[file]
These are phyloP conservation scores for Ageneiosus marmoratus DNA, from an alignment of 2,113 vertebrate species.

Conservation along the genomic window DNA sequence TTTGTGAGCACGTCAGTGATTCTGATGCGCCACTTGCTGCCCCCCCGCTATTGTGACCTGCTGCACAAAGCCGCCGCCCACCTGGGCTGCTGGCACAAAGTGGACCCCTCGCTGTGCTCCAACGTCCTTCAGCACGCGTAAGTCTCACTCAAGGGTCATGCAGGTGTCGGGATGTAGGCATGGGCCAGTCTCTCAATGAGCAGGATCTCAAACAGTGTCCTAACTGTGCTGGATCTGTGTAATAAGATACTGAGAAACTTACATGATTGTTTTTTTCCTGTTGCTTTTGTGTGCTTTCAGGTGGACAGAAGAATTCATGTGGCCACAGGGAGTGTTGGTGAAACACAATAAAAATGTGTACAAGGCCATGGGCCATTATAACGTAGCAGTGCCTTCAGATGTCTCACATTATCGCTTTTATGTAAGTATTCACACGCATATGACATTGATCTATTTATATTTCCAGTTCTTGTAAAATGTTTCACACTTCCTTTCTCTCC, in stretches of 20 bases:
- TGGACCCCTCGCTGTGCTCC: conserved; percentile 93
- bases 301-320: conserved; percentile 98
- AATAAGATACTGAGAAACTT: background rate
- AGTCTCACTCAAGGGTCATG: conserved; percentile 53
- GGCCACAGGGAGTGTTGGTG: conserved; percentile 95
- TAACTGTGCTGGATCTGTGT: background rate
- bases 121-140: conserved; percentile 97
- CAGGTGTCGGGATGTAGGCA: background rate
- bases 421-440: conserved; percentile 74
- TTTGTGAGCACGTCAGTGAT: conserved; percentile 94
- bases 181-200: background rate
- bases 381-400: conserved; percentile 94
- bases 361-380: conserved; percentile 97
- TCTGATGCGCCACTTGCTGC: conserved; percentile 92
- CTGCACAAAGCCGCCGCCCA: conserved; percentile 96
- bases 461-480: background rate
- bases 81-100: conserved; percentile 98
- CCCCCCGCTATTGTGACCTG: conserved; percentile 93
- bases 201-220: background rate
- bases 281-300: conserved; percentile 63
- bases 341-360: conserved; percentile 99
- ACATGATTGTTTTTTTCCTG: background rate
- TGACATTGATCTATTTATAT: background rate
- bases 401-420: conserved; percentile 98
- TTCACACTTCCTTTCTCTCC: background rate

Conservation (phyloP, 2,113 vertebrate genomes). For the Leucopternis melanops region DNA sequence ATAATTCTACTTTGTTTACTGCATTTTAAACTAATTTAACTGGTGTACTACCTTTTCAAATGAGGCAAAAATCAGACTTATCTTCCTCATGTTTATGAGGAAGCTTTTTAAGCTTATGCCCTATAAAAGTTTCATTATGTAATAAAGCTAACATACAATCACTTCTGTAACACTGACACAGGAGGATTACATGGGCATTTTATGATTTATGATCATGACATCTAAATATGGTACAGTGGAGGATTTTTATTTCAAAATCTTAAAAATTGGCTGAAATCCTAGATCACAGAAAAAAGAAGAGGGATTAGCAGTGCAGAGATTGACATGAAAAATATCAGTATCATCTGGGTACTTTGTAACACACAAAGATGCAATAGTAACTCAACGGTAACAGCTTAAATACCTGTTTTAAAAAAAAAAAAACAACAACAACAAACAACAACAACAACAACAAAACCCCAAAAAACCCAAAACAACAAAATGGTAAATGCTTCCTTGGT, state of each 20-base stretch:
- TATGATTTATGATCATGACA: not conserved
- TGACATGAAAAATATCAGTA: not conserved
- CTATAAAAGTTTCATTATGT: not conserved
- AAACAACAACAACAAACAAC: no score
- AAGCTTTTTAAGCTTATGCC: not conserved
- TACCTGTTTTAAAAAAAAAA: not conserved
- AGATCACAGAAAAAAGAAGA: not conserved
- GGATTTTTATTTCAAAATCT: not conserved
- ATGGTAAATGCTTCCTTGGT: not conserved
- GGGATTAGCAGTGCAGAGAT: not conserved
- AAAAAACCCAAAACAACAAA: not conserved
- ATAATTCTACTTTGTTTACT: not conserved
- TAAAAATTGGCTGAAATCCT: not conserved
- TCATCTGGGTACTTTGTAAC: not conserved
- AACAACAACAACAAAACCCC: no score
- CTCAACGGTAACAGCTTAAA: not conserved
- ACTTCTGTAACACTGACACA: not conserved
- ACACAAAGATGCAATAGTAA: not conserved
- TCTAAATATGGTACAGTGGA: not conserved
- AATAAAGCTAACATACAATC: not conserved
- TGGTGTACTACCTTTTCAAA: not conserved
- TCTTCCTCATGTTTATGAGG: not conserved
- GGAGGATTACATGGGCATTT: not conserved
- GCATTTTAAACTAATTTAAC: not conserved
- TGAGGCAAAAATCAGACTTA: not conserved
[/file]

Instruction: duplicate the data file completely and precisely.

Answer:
These are phyloP conservation scores for Ageneiosus marmoratus DNA, from an alignment of 2,113 vertebrate species.

Conservation along the genomic window DNA sequence TTTGTGAGCACGTCAGTGATTCTGATGCGCCACTTGCTGCCCCCCCGCTATTGTGACCTGCTGCACAAAGCCGCCGCCCACCTGGGCTGCTGGCACAAAGTGGACCCCTCGCTGTGCTCCAACGTCCTTCAGCACGCGTAAGTCTCACTCAAGGGTCATGCAGGTGTCGGGATGTAGGCATGGGCCAGTCTCTCAATGAGCAGGATCTCAAACAGTGTCCTAACTGTGCTGGATCTGTGTAATAAGATACTGAGAAACTTACATGATTGTTTTTTTCCTGTTGCTTTTGTGTGCTTTCAGGTGGACAGAAGAATTCATGTGGCCACAGGGAGTGTTGGTGAAACACAATAAAAATGTGTACAAGGCCATGGGCCATTATAACGTAGCAGTGCCTTCAGATGTCTCACATTATCGCTTTTATGTAAGTATTCACACGCATATGACATTGATCTATTTATATTTCCAGTTCTTGTAAAATGTTTCACACTTCCTTTCTCTCC, in stretches of 20 bases:
- TGGACCCCTCGCTGTGCTCC: conserved; percentile 93
- bases 301-320: conserved; percentile 98
- AATAAGATACTGAGAAACTT: background rate
- AGTCTCACTCAAGGGTCATG: conserved; percentile 53
- GGCCACAGGGAGTGTTGGTG: conserved; percentile 95
- TAACTGTGCTGGATCTGTGT: background rate
- bases 121-140: conserved; percentile 97
- CAGGTGTCGGGATGTAGGCA: background rate
- bases 421-440: conserved; percentile 74
- TTTGTGAGCACGTCAGTGAT: conserved; percentile 94
- bases 181-200: background rate
- bases 381-400: conserved; percentile 94
- bases 361-380: conserved; percentile 97
- TCTGATGCGCCACTTGCTGC: conserved; percentile 92
- CTGCACAAAGCCGCCGCCCA: conserved; percentile 96
- bases 461-480: background rate
- bases 81-100: conserved; percentile 98
- CCCCCCGCTATTGTGACCTG: conserved; percentile 93
- bases 201-220: background rate
- bases 281-300: conserved; percentile 63
- bases 341-360: conserved; percentile 99
- ACATGATTGTTTTTTTCCTG: background rate
- TGACATTGATCTATTTATAT: background rate
- bases 401-420: conserved; percentile 98
- TTCACACTTCCTTTCTCTCC: background rate

Conservation (phyloP, 2,113 vertebrate genomes). For the Leucopternis melanops region DNA sequence ATAATTCTACTTTGTTTACTGCATTTTAAACTAATTTAACTGGTGTACTACCTTTTCAAATGAGGCAAAAATCAGACTTATCTTCCTCATGTTTATGAGGAAGCTTTTTAAGCTTATGCCCTATAAAAGTTTCATTATGTAATAAAGCTAACATACAATCACTTCTGTAACACTGACACAGGAGGATTACATGGGCATTTTATGATTTATGATCATGACATCTAAATATGGTACAGTGGAGGATTTTTATTTCAAAATCTTAAAAATTGGCTGAAATCCTAGATCACAGAAAAAAGAAGAGGGATTAGCAGTGCAGAGATTGACATGAAAAATATCAGTATCATCTGGGTACTTTGTAACACACAAAGATGCAATAGTAACTCAACGGTAACAGCTTAAATACCTGTTTTAAAAAAAAAAAAACAACAACAACAAACAACAACAACAACAACAAAACCCCAAAAAACCCAAAACAACAAAATGGTAAATGCTTCCTTGGT, state of each 20-base stretch:
- TATGATTTATGATCATGACA: not conserved
- TGACATGAAAAATATCAGTA: not conserved
- CTATAAAAGTTTCATTATGT: not conserved
- AAACAACAACAACAAACAAC: no score
- AAGCTTTTTAAGCTTATGCC: not conserved
- TACCTGTTTTAAAAAAAAAA: not conserved
- AGATCACAGAAAAAAGAAGA: not conserved
- GGATTTTTATTTCAAAATCT: not conserved
- ATGGTAAATGCTTCCTTGGT: not conserved
- GGGATTAGCAGTGCAGAGAT: not conserved
- AAAAAACCCAAAACAACAAA: not conserved
- ATAATTCTACTTTGTTTACT: not conserved
- TAAAAATTGGCTGAAATCCT: not conserved
- TCATCTGGGTACTTTGTAAC: not conserved
- AACAACAACAACAAAACCCC: no score
- CTCAACGGTAACAGCTTAAA: not conserved
- ACTTCTGTAACACTGACACA: not conserved
- ACACAAAGATGCAATAGTAA: not conserved
- TCTAAATATGGTACAGTGGA: not conserved
- AATAAAGCTAACATACAATC: not conserved
- TGGTGTACTACCTTTTCAAA: not conserved
- TCTTCCTCATGTTTATGAGG: not conserved
- GGAGGATTACATGGGCATTT: not conserved
- GCATTTTAAACTAATTTAAC: not conserved
- TGAGGCAAAAATCAGACTTA: not conserved